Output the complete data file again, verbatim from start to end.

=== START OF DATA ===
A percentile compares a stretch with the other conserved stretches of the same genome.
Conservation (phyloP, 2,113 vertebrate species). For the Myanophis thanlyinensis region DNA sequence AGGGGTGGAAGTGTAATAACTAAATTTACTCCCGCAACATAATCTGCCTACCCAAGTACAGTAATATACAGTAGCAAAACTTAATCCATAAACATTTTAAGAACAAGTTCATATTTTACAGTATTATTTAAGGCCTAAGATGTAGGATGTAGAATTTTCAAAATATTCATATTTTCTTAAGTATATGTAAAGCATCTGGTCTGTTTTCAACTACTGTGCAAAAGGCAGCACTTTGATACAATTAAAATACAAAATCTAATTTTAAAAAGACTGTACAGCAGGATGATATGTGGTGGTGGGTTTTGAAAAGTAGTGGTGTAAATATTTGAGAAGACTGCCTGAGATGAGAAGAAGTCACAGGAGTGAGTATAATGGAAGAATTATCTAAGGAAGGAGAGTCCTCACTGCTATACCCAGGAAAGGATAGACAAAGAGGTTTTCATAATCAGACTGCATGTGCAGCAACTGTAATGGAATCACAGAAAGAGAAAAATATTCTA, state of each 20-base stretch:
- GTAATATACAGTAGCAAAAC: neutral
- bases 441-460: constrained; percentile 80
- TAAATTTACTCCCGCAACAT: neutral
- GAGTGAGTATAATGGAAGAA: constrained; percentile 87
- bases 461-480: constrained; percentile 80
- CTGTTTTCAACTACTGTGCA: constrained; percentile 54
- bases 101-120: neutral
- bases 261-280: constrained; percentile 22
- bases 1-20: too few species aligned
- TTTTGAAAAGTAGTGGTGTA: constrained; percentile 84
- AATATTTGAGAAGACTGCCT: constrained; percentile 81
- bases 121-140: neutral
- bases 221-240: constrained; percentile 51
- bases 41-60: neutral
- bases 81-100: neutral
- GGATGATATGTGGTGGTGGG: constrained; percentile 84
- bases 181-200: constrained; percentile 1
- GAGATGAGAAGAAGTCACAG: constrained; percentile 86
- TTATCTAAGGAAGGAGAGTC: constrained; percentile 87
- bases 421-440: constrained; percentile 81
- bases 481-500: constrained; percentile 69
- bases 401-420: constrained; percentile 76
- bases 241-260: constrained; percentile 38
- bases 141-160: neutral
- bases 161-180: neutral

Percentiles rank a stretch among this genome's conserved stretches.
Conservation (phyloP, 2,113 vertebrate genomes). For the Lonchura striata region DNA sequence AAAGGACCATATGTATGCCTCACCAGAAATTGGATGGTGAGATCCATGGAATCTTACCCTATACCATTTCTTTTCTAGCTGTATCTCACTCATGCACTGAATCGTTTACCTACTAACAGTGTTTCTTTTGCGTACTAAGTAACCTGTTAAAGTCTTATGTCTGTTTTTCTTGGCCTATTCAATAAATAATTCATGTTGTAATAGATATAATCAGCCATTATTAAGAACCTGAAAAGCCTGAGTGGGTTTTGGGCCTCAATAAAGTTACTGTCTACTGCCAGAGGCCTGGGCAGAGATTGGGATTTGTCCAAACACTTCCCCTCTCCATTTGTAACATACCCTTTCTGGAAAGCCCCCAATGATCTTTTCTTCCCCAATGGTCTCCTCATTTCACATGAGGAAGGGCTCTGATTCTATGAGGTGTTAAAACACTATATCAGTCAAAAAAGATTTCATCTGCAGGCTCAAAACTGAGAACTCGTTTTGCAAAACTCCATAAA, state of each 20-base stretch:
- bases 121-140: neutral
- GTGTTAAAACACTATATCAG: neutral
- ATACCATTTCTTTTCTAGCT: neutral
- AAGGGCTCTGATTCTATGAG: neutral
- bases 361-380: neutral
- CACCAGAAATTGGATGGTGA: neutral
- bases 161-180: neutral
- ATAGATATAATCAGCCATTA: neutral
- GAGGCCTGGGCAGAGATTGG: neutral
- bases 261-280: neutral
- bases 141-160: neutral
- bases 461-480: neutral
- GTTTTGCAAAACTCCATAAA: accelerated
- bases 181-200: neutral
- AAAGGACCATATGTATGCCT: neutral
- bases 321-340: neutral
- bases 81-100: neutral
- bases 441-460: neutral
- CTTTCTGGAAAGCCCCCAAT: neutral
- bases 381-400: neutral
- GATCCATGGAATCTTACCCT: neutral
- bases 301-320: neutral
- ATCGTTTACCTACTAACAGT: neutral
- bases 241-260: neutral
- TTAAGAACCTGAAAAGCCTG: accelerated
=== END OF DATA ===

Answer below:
A percentile compares a stretch with the other conserved stretches of the same genome.
Conservation (phyloP, 2,113 vertebrate species). For the Myanophis thanlyinensis region DNA sequence AGGGGTGGAAGTGTAATAACTAAATTTACTCCCGCAACATAATCTGCCTACCCAAGTACAGTAATATACAGTAGCAAAACTTAATCCATAAACATTTTAAGAACAAGTTCATATTTTACAGTATTATTTAAGGCCTAAGATGTAGGATGTAGAATTTTCAAAATATTCATATTTTCTTAAGTATATGTAAAGCATCTGGTCTGTTTTCAACTACTGTGCAAAAGGCAGCACTTTGATACAATTAAAATACAAAATCTAATTTTAAAAAGACTGTACAGCAGGATGATATGTGGTGGTGGGTTTTGAAAAGTAGTGGTGTAAATATTTGAGAAGACTGCCTGAGATGAGAAGAAGTCACAGGAGTGAGTATAATGGAAGAATTATCTAAGGAAGGAGAGTCCTCACTGCTATACCCAGGAAAGGATAGACAAAGAGGTTTTCATAATCAGACTGCATGTGCAGCAACTGTAATGGAATCACAGAAAGAGAAAAATATTCTA, state of each 20-base stretch:
- GTAATATACAGTAGCAAAAC: neutral
- bases 441-460: constrained; percentile 80
- TAAATTTACTCCCGCAACAT: neutral
- GAGTGAGTATAATGGAAGAA: constrained; percentile 87
- bases 461-480: constrained; percentile 80
- CTGTTTTCAACTACTGTGCA: constrained; percentile 54
- bases 101-120: neutral
- bases 261-280: constrained; percentile 22
- bases 1-20: too few species aligned
- TTTTGAAAAGTAGTGGTGTA: constrained; percentile 84
- AATATTTGAGAAGACTGCCT: constrained; percentile 81
- bases 121-140: neutral
- bases 221-240: constrained; percentile 51
- bases 41-60: neutral
- bases 81-100: neutral
- GGATGATATGTGGTGGTGGG: constrained; percentile 84
- bases 181-200: constrained; percentile 1
- GAGATGAGAAGAAGTCACAG: constrained; percentile 86
- TTATCTAAGGAAGGAGAGTC: constrained; percentile 87
- bases 421-440: constrained; percentile 81
- bases 481-500: constrained; percentile 69
- bases 401-420: constrained; percentile 76
- bases 241-260: constrained; percentile 38
- bases 141-160: neutral
- bases 161-180: neutral

Percentiles rank a stretch among this genome's conserved stretches.
Conservation (phyloP, 2,113 vertebrate genomes). For the Lonchura striata region DNA sequence AAAGGACCATATGTATGCCTCACCAGAAATTGGATGGTGAGATCCATGGAATCTTACCCTATACCATTTCTTTTCTAGCTGTATCTCACTCATGCACTGAATCGTTTACCTACTAACAGTGTTTCTTTTGCGTACTAAGTAACCTGTTAAAGTCTTATGTCTGTTTTTCTTGGCCTATTCAATAAATAATTCATGTTGTAATAGATATAATCAGCCATTATTAAGAACCTGAAAAGCCTGAGTGGGTTTTGGGCCTCAATAAAGTTACTGTCTACTGCCAGAGGCCTGGGCAGAGATTGGGATTTGTCCAAACACTTCCCCTCTCCATTTGTAACATACCCTTTCTGGAAAGCCCCCAATGATCTTTTCTTCCCCAATGGTCTCCTCATTTCACATGAGGAAGGGCTCTGATTCTATGAGGTGTTAAAACACTATATCAGTCAAAAAAGATTTCATCTGCAGGCTCAAAACTGAGAACTCGTTTTGCAAAACTCCATAAA, state of each 20-base stretch:
- bases 121-140: neutral
- GTGTTAAAACACTATATCAG: neutral
- ATACCATTTCTTTTCTAGCT: neutral
- AAGGGCTCTGATTCTATGAG: neutral
- bases 361-380: neutral
- CACCAGAAATTGGATGGTGA: neutral
- bases 161-180: neutral
- ATAGATATAATCAGCCATTA: neutral
- GAGGCCTGGGCAGAGATTGG: neutral
- bases 261-280: neutral
- bases 141-160: neutral
- bases 461-480: neutral
- GTTTTGCAAAACTCCATAAA: accelerated
- bases 181-200: neutral
- AAAGGACCATATGTATGCCT: neutral
- bases 321-340: neutral
- bases 81-100: neutral
- bases 441-460: neutral
- CTTTCTGGAAAGCCCCCAAT: neutral
- bases 381-400: neutral
- GATCCATGGAATCTTACCCT: neutral
- bases 301-320: neutral
- ATCGTTTACCTACTAACAGT: neutral
- bases 241-260: neutral
- TTAAGAACCTGAAAAGCCTG: accelerated